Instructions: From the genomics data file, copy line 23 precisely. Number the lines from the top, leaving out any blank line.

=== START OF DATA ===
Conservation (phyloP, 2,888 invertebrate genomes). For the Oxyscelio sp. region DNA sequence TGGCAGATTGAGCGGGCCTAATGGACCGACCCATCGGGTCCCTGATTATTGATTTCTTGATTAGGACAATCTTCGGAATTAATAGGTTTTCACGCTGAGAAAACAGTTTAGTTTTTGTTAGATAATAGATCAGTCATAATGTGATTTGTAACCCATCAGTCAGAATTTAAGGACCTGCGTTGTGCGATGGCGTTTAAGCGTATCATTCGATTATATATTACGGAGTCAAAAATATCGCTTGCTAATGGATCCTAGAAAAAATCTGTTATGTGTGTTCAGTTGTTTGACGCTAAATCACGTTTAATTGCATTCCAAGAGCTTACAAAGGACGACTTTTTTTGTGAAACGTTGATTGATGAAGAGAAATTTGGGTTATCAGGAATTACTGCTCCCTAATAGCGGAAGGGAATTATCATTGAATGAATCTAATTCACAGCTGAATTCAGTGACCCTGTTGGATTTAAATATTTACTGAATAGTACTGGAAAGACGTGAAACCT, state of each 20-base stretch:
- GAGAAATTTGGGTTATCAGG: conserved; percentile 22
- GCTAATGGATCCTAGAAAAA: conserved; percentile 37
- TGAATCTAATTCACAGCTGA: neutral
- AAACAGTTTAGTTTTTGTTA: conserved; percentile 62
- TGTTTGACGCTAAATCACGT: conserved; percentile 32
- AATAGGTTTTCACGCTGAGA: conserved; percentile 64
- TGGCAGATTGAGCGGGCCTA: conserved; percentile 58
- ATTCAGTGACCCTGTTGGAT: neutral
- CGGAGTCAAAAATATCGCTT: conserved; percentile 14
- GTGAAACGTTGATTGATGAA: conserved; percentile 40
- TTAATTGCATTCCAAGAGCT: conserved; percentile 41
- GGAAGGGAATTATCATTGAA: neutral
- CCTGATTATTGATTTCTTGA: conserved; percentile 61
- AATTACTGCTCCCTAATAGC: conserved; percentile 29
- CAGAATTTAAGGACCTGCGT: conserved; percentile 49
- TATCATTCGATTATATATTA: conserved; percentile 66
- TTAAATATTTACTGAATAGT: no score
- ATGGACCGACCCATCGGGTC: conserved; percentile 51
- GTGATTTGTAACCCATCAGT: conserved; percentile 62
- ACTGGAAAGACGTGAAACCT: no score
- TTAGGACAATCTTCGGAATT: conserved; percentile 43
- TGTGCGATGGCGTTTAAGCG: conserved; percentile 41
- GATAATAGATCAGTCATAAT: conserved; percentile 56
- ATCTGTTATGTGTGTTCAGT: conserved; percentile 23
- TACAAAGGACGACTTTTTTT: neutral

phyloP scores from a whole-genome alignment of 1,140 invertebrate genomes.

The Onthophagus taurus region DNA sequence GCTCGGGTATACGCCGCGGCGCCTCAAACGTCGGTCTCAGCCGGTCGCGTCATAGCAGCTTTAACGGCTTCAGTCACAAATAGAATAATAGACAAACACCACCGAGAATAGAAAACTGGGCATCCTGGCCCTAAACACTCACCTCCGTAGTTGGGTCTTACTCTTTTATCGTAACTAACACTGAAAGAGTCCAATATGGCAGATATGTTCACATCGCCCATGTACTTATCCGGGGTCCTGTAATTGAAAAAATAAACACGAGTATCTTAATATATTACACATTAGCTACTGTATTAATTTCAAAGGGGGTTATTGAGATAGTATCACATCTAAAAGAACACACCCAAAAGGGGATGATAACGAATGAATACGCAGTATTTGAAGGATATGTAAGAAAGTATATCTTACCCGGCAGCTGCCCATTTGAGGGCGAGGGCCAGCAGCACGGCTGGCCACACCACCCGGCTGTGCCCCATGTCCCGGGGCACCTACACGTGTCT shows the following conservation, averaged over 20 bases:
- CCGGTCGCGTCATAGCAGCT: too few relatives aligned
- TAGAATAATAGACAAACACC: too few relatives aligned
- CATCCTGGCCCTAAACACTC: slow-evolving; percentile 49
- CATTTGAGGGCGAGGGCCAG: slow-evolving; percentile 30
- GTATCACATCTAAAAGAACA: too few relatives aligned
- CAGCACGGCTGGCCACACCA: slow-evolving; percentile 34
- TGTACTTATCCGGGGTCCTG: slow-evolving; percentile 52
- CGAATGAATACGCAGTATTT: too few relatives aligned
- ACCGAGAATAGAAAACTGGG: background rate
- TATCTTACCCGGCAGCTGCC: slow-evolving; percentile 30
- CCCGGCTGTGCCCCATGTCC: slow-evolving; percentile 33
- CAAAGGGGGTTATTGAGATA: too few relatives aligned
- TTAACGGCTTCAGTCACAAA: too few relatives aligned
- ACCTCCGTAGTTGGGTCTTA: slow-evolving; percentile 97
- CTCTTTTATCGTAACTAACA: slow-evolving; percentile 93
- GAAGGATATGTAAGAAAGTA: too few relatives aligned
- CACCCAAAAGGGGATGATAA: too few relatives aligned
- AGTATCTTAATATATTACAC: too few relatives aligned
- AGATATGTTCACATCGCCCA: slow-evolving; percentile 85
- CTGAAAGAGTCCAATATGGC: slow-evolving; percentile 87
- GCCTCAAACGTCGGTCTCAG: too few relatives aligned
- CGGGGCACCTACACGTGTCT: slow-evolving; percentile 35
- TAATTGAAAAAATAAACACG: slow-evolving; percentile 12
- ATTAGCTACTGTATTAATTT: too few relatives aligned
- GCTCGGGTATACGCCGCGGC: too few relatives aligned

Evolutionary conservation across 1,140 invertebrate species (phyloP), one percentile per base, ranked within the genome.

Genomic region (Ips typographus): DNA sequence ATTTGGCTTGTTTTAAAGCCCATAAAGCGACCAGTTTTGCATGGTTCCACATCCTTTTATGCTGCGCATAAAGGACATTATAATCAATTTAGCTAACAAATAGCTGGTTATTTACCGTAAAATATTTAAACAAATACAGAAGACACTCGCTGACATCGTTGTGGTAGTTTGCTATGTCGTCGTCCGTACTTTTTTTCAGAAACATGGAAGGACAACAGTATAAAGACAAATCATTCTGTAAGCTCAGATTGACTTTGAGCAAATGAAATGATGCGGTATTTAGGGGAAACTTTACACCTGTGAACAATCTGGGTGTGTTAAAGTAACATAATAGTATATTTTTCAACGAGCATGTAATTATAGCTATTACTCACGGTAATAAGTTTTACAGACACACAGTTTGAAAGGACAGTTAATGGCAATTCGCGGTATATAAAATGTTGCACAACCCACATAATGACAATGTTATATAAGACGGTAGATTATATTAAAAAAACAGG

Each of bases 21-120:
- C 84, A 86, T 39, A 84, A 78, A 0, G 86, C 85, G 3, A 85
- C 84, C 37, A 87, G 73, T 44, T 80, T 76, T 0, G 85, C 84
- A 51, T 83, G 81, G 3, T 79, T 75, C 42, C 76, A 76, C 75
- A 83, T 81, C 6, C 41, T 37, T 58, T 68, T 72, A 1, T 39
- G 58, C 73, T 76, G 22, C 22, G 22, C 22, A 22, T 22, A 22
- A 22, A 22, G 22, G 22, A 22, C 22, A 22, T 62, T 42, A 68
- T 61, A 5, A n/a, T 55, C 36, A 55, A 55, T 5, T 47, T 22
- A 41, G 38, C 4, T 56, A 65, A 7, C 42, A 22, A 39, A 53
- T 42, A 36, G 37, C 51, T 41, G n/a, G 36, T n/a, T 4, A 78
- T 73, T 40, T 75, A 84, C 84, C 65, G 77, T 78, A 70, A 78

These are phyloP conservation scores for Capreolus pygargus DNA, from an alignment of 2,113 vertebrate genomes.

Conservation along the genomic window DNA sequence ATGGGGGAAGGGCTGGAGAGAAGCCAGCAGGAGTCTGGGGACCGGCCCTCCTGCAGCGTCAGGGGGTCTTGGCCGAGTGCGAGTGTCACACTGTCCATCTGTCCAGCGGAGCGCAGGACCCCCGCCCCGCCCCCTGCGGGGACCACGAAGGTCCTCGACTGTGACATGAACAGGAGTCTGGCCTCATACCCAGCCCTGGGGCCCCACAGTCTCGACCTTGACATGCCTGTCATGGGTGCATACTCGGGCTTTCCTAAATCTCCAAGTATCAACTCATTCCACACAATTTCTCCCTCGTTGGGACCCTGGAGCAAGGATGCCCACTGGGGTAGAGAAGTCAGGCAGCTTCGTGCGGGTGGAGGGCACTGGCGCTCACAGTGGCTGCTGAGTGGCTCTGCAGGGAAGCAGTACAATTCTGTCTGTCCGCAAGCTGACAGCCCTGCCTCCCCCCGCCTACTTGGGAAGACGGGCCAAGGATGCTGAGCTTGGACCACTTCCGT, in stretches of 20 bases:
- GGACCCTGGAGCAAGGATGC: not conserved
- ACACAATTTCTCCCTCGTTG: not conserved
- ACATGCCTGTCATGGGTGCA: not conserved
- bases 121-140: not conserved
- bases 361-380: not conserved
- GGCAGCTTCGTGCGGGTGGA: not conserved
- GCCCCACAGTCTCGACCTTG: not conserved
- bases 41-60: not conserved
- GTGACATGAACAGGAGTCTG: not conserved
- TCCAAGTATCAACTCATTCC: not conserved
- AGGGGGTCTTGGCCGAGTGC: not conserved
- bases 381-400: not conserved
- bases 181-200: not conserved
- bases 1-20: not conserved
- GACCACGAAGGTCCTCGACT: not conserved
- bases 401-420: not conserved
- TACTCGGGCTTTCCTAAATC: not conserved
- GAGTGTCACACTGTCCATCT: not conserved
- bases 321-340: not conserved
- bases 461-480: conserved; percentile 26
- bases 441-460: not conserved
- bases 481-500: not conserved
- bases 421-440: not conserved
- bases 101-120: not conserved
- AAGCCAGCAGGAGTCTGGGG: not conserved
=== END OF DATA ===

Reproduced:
- TGTGCGATGGCGTTTAAGCG: conserved; percentile 41